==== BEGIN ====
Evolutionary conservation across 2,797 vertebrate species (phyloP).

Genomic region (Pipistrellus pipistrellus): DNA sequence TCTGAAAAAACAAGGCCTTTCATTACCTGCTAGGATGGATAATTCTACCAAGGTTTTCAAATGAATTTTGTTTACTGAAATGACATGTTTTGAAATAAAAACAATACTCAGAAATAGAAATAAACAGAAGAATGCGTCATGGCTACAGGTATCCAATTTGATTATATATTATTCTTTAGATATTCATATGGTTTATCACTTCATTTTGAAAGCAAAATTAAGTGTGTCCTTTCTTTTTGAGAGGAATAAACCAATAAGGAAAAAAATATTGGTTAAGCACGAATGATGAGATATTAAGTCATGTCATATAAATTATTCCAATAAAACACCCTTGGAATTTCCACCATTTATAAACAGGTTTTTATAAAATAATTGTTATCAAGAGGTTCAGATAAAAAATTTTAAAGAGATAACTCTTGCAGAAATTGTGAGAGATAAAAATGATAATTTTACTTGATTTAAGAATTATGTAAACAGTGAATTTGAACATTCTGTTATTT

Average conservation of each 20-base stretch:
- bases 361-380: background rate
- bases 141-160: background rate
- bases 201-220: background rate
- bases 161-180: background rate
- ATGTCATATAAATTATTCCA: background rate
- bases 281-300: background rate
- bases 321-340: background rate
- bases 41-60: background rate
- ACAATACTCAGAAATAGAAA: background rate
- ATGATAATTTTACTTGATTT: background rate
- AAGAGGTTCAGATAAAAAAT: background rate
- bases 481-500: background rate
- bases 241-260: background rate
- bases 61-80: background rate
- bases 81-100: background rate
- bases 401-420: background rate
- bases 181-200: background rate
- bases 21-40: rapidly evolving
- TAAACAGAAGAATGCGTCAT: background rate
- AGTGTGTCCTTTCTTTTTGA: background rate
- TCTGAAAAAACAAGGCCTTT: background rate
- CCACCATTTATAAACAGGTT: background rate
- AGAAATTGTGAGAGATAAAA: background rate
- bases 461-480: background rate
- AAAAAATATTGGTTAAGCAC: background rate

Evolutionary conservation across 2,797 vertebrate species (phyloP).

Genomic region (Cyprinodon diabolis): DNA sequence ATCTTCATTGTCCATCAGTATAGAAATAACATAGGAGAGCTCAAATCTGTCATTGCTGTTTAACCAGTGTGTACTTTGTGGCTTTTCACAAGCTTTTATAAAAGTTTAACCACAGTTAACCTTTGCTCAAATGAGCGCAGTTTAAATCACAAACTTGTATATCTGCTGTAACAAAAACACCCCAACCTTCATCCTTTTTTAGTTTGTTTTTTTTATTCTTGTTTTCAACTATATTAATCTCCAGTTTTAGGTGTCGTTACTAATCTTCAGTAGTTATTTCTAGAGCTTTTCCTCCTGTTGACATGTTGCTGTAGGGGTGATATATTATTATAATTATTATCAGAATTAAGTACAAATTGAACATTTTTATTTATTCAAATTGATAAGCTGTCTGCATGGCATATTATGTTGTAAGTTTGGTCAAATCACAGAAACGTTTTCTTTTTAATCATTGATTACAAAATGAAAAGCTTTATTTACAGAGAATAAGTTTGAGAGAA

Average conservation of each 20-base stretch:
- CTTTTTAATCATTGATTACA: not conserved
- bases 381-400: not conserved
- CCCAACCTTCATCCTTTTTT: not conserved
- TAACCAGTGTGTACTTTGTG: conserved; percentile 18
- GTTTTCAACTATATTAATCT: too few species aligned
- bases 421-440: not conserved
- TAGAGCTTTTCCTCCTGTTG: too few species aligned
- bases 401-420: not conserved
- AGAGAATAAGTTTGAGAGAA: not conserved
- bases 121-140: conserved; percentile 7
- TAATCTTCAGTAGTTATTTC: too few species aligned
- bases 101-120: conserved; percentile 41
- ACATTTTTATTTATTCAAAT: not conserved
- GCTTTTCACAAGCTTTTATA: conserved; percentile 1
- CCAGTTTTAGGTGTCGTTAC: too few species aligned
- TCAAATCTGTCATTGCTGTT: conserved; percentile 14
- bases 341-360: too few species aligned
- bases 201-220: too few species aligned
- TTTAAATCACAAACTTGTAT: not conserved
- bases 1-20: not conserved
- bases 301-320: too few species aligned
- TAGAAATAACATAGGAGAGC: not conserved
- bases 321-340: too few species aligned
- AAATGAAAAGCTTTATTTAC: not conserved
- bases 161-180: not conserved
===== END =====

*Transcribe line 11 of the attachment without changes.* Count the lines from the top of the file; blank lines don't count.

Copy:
- bases 41-60: background rate